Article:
Mark Miles swears he's not trying to trample on tradition by having two races next May, he simply wants to try and enhance the month.
“We only had a few thousand people on [Indianapolis 500] opening day this year and we keep doing the same things and it's not working,” said Miles, the decision maker for Hulman & Company, the Indianapolis Motor Speedway and IZOD IndyCar Series. “I want to protect the Indianapolis 500 but we need to look at what we can do to help the race and IndyCar. We need make more out of the month and I don't see how starting off with a road race could hurt it.”
Miles made it clear it's still up to a vote by the board of directors and not a done deal, but getting a title sponsor would be a nice way to ensure it's not the disaster some longtime racing fans and some writers are predicting.
“Can we make it a success, aesthetically and financially? That's our challenge,” he continued.
The race would likely fall on Saturday, May 10, to avoid tempting fate on Mother's Day and it's possible it could be a double-header with the new United SportsCar Racing series.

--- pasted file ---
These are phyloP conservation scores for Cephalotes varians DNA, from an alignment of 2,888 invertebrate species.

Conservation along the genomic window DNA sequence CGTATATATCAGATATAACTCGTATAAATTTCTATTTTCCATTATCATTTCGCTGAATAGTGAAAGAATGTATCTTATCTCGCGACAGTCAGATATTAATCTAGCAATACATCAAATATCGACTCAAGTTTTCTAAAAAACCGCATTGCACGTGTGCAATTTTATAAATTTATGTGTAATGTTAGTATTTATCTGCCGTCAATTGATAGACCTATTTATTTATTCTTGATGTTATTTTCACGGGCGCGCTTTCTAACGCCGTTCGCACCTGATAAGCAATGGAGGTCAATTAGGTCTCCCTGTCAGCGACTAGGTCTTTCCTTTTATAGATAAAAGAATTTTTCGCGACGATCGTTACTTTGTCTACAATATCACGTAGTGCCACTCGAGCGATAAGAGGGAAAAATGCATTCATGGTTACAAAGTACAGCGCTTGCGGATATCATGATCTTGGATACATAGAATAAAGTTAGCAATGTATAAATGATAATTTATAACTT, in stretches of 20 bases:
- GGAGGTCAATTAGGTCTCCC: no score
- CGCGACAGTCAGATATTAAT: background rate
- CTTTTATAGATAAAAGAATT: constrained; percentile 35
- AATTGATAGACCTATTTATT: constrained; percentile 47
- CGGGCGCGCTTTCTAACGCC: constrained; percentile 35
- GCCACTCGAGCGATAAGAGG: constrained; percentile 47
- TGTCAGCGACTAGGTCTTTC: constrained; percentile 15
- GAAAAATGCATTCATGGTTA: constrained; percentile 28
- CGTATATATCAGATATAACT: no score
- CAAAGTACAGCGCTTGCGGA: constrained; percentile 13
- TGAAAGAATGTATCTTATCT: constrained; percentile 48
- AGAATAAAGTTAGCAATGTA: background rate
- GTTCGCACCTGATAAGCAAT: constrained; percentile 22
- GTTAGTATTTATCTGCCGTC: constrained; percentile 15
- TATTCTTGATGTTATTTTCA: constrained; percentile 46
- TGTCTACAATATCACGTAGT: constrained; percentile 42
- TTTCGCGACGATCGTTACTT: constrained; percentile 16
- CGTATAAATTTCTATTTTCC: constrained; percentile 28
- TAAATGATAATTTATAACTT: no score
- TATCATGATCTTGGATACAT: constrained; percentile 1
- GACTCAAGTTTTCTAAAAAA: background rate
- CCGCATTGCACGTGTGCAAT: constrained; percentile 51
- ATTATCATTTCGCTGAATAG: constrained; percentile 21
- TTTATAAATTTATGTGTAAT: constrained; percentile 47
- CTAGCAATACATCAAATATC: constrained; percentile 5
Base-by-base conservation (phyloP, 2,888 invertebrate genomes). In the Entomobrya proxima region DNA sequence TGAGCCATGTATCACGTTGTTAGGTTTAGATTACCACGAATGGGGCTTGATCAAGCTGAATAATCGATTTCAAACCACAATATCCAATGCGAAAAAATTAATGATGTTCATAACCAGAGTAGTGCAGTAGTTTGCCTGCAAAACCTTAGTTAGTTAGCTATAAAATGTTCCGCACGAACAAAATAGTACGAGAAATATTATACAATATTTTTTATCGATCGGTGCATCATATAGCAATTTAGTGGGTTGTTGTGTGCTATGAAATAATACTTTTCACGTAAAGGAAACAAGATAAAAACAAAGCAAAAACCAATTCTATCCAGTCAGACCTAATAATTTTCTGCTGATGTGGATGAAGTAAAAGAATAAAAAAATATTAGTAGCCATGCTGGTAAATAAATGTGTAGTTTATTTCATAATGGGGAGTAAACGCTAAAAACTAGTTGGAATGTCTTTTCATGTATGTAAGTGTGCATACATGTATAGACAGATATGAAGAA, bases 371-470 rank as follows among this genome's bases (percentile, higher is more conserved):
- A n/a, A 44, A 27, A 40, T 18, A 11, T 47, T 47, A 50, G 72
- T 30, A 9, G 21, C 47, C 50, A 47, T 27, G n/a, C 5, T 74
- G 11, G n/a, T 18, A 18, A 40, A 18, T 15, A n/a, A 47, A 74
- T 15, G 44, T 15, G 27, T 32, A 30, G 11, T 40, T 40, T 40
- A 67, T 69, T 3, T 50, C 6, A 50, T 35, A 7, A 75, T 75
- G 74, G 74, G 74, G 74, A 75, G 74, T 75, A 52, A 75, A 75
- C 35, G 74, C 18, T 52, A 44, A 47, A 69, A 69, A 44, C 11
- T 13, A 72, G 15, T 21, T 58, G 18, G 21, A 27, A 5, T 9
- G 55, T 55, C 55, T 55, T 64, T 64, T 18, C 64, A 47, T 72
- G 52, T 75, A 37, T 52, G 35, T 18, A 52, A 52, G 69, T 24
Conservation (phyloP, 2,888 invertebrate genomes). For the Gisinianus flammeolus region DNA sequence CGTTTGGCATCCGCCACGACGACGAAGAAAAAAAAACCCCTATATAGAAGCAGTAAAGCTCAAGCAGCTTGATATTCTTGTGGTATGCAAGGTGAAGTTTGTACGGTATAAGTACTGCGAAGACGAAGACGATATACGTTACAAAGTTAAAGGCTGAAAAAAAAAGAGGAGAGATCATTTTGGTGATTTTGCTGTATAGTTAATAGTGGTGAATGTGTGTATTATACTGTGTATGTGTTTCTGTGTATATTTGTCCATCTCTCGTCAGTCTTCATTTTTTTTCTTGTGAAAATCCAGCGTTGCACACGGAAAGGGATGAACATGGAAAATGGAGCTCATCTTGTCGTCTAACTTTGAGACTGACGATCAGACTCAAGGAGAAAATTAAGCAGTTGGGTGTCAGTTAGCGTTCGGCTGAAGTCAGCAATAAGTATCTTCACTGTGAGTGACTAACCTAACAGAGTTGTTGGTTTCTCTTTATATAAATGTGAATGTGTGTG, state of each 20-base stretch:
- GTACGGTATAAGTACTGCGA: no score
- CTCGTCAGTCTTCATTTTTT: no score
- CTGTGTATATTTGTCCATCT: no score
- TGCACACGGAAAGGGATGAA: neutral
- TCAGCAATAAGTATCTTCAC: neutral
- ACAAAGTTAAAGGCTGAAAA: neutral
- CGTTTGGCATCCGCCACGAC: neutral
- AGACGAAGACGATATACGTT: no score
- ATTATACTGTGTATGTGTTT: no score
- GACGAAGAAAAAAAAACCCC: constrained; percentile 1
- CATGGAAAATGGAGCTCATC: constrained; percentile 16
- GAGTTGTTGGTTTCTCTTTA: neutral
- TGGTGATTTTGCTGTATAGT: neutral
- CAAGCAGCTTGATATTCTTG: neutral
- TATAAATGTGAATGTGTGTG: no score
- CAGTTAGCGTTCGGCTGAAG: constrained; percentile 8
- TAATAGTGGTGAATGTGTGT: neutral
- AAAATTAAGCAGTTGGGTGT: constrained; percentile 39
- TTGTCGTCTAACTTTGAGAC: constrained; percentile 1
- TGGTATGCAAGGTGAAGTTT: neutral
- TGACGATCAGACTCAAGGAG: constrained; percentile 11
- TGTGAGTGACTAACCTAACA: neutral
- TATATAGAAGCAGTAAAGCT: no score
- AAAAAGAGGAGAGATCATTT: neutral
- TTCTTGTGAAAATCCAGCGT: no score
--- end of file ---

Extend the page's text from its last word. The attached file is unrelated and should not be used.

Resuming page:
Miles understands the ticket price will need to be reasonable because it will be a local crowd, but IMS won't be able to do any kind of season ticket package for 2014.
“It will be a central Indiana event, no doubt, and we certainly don't want to do anything that will negatively impact our Indy 500 sales,” he continued. “But this isn't 1960 and we need to try something different. One of the strengths of our series is versatility, and I think it would be cool to open May with Indy cars on the road course and then have a build-up to the greatest race in the world.”
Called boring and unchallenging by past Formula 1 and MotoGP racers, the IMS road course is widely regarded as needing a facelift. Graham Rahal is going to test his Indy car on Wednesday in the conventional (F1 track) style and also by running the other way (as per MotoGP).
“If we do this race, we'll likely modify the track,” admitted Miles.
The boss of IndyCar since January is hopeful of releasing the schedule over the next couple weeks during IndyCar's four-week layoff before the Houston double-header. Despite the fact Baltimore draws well and is interested in a three-year contract extension, the current Labor Day date isn't available the next couple years, so the challenge could be finding a date.
“They want to extend and we want to come back here,” said Miles. “We just have to work out a suitable date for both of us.”
If May opens with IndyCar on the road course, finding a new spot for Brazil may prove the biggest challenge since early May was optimum for that street race.